Thai name วัดสุทัศน์ และเสาชิงช้า
Wat Suthat Thepwararam , constructed in 1807, is one of the most important temples of Thailand and is regarded to have an excellent plan. The ordination hall is the longest in the country. The mural paintings inside were created by craftsmen in the Third Reign (1824-1851). The principal Buddha image is called "Phra Phuttha Tri Lokkachet" in the Subduing Mara position. Another building that should be mentioned is the vihara which is a replica of that of Mongkhon Bophit Temple in Ayutthaya Province. The middle door leaves at the front were engraved at the first phase by King Rama II (reigning 1809-1824). The principal image in this vihara is named Phra Si Sakkaya Muni. There are pavilions surrounding the main vihara and house 156 Buddha images.
In front of the temple is the famous Giant Swing.
The Giant Swing, with a height of 21.15 metres and painted red, is a landmark of Bangkok. Some postcards of Bangkok contain photos of it. The existence of a red giant swing in front of Suthat Temple in Bangkok is an indicator of the once strong influence of Brahmanism in Thailand. The giant swing was built only two years after the establishment of Bangkok as the new capital in 1782. The story of its origin began when a Brahman named Kratai was granted an audience with King Rama I (1782-1809) and asked the King's permission to be the upholder of Brahmanism in Siam and to build a Brahmanic temple and a swing for conducting Brahmanic ceremonies. The King granted his requests and soon not one but three Brahmanic temples and a swing were built in the same area in the centre of the old city in 1784.
No evidence tells how high the original swing was. But over a hundred years later the old swing was decaying and was replaced with a new one made of teak in 1920 in the reign of King Rama VI. Then in 1947 and 1970, the swing was twice renovated. And after this swing stood majestically as one of Bangkok's landmarks for 36 years, its condition became deteriorated. So, it was again replaced with one made of teak in 2006. With a height of 21.15 metres from the base to the top, the swing is considered a giant.
The Swinging Ceremony was a Brahmanic ceremony annually performed there in the past as a merit-making rite, to celebrate the new year, to propitiate Brahmanic gods and to ask for their blessings. The ceremony was part of a combination of two rites called triyamphawai and tripawai. The former was held to receive Siva, one of the Brahmanic sacred triad along with Brahma and Vishnu, who descended from heaven to the earth, and the latter to welcome Vishnu who came down later.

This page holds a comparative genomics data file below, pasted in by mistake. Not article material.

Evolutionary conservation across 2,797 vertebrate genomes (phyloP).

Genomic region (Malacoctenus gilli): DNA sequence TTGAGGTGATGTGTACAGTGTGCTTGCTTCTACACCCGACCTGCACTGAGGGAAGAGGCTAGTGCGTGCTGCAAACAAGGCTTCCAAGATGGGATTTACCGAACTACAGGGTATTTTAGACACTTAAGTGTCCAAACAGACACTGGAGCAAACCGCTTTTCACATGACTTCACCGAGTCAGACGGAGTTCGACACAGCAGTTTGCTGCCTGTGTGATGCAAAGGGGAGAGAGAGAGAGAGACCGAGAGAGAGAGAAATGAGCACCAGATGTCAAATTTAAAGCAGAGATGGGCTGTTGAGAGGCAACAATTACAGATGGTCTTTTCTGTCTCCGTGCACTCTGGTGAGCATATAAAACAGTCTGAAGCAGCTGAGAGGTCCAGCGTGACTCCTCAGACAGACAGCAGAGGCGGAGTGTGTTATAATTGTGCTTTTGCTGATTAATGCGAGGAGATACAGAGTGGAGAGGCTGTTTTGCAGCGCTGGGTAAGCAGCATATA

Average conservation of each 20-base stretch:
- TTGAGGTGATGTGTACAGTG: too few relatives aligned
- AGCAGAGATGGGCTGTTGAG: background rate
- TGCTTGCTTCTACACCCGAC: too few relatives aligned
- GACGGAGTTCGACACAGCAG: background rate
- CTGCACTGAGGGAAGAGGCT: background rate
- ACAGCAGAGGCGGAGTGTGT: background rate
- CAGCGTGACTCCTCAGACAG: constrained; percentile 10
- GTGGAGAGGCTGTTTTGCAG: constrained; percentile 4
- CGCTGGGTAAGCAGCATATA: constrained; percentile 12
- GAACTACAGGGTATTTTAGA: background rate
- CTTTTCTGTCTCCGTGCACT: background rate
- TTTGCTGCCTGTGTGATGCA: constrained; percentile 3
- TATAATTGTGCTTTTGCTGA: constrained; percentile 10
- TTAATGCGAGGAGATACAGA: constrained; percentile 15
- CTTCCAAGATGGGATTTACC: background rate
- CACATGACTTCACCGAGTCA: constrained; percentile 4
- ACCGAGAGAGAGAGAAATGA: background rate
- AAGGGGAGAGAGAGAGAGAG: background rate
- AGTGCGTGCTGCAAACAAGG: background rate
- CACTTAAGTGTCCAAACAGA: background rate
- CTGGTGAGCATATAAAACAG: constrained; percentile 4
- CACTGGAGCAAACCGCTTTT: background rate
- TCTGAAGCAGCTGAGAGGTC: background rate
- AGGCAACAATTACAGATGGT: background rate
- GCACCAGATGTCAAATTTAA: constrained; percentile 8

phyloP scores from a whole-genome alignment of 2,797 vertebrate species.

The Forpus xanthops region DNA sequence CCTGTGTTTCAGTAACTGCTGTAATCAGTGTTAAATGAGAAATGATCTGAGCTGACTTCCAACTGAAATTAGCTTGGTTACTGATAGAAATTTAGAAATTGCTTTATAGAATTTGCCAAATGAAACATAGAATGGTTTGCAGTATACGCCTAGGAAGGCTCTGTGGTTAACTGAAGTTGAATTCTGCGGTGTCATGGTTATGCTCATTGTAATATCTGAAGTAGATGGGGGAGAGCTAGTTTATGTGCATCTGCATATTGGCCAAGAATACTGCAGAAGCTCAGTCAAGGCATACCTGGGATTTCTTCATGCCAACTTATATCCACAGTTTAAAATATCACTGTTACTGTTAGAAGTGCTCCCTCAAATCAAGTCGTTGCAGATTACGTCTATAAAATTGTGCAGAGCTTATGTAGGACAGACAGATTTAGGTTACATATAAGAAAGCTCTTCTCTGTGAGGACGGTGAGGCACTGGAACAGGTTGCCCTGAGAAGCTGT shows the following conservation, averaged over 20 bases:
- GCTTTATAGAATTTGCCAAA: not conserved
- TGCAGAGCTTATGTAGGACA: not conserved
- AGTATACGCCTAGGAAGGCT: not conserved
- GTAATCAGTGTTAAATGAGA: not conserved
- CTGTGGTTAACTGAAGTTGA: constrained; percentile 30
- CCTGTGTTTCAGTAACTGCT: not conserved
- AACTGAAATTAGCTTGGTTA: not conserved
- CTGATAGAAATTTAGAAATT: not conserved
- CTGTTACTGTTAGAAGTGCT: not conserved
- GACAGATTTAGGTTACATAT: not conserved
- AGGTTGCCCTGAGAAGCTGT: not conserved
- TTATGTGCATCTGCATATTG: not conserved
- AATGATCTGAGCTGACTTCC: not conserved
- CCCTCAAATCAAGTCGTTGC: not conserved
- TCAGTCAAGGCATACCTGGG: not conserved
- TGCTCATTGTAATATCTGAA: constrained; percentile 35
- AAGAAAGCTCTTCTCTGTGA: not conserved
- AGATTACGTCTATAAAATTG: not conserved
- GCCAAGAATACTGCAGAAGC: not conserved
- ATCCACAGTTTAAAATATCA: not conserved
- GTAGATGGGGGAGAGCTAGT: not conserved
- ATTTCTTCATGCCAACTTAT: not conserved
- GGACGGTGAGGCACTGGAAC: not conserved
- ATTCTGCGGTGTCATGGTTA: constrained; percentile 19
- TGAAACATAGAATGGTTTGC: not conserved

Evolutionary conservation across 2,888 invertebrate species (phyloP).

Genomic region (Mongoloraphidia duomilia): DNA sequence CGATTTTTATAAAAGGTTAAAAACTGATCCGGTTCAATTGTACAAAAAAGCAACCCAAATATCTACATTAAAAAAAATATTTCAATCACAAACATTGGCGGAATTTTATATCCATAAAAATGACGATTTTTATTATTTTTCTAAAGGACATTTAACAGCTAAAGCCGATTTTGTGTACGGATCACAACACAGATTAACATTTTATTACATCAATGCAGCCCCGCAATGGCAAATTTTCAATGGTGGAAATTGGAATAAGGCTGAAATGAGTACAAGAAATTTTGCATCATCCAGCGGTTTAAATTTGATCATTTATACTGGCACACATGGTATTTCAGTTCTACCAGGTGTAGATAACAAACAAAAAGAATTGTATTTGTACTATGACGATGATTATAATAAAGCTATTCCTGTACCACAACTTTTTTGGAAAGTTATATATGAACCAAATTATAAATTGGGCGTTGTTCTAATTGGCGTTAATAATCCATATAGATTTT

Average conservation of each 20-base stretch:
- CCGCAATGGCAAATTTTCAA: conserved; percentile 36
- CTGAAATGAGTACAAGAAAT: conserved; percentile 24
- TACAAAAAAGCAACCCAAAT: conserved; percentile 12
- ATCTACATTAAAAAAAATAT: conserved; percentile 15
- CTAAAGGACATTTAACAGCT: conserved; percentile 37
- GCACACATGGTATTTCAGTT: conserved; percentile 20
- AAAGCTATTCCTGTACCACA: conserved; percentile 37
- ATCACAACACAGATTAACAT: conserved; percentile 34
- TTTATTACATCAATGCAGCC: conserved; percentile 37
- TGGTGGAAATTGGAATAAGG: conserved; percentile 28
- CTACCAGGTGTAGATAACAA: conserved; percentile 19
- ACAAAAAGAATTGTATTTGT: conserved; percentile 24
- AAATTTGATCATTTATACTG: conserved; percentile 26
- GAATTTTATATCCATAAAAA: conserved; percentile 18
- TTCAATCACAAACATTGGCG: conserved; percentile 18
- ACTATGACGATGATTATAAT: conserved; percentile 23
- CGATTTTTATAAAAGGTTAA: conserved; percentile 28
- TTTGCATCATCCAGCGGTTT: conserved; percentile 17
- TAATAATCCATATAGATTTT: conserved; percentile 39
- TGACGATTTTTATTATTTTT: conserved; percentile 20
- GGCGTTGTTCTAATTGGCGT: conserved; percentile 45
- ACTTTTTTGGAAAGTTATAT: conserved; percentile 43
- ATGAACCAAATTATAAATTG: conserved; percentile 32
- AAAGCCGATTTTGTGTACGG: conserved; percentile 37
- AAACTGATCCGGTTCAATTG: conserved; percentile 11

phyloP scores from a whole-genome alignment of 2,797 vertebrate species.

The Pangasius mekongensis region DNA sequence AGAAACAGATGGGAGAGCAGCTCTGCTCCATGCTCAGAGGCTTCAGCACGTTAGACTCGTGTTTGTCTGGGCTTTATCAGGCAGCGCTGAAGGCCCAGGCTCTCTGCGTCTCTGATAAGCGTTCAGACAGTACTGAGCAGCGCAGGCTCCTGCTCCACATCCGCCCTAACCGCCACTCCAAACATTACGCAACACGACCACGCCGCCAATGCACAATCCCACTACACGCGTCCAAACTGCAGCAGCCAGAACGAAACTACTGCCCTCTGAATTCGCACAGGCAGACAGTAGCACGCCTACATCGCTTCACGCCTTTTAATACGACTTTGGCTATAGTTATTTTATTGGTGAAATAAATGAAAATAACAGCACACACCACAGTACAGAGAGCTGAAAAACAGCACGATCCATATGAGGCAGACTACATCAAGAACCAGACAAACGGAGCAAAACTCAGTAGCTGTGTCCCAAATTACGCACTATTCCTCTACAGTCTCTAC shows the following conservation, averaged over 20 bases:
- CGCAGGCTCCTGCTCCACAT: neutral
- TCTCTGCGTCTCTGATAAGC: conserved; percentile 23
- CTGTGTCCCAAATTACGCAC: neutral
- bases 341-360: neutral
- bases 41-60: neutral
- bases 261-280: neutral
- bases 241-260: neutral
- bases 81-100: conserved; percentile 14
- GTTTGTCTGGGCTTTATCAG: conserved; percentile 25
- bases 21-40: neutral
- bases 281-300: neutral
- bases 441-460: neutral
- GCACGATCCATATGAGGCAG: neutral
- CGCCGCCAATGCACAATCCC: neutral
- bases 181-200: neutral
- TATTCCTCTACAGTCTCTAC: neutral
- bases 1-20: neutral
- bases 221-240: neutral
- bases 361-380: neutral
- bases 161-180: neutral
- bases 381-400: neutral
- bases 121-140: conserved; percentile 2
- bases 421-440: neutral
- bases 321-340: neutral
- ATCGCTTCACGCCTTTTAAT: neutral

It was believed that Siva visited the earth once a year on the 7th day of the first waxing moon and stayed until the 1st of the first waning moon, which was also the day when Vishnu descended from heaven. Vishnu was said to ascend heaven again on the 5th of the same waning moon. But the ceremony had been moved back to the second lunar month when the river water was at a low level and floods were unlikely (whereas the 1st lunar month was still in the flooding season.)
According to The Ceremonies of 12 Months written by king Rama V (1868-1910), there was no problem in changing the dates of the ceremony because Brahmans believed that they were the only people who held a key to the gate of heaven. If they did not chant incantations to open it, the gods would not be able to come down. The triyamphawai ceremony was grandly organised. The highlight of the ceremony was when three groups of four Brahmans each, called naliwan, rode on the giant swing, trying to catch, by mouth, a bag of silver coins* attached to a supporting pole.
After bringing down the bag, there was also a dancing performance called ram saneng in which 12 Brahmans (naliwan) danced while each sprinkling holy water from a horn in his hand onto the audience. This was followed by a celebratory parade attended by Phraya Yuen Chingcha and about 800 people. In the farewell ceremony to Siva, there were distributions of propitiatory food to the onlookers. As to the tripawai ceremony, it was held merely as a routine. It may be because Vishnu came down in a waning moon and people considered the day he returned to heaven as an unlucky day. There was thus no distribution of the sacrifice to the participants.
Today triyamphawai and tripawai are still performed though on a smaller scale, but the swinging ceremony will be conducted occasionally as a demonstration. Only the lofty wooden frame minus the seat for swinging on remains today, forming an impressive sight for passers-by.
*The bag of silver coins was a reward for the team of naliwan.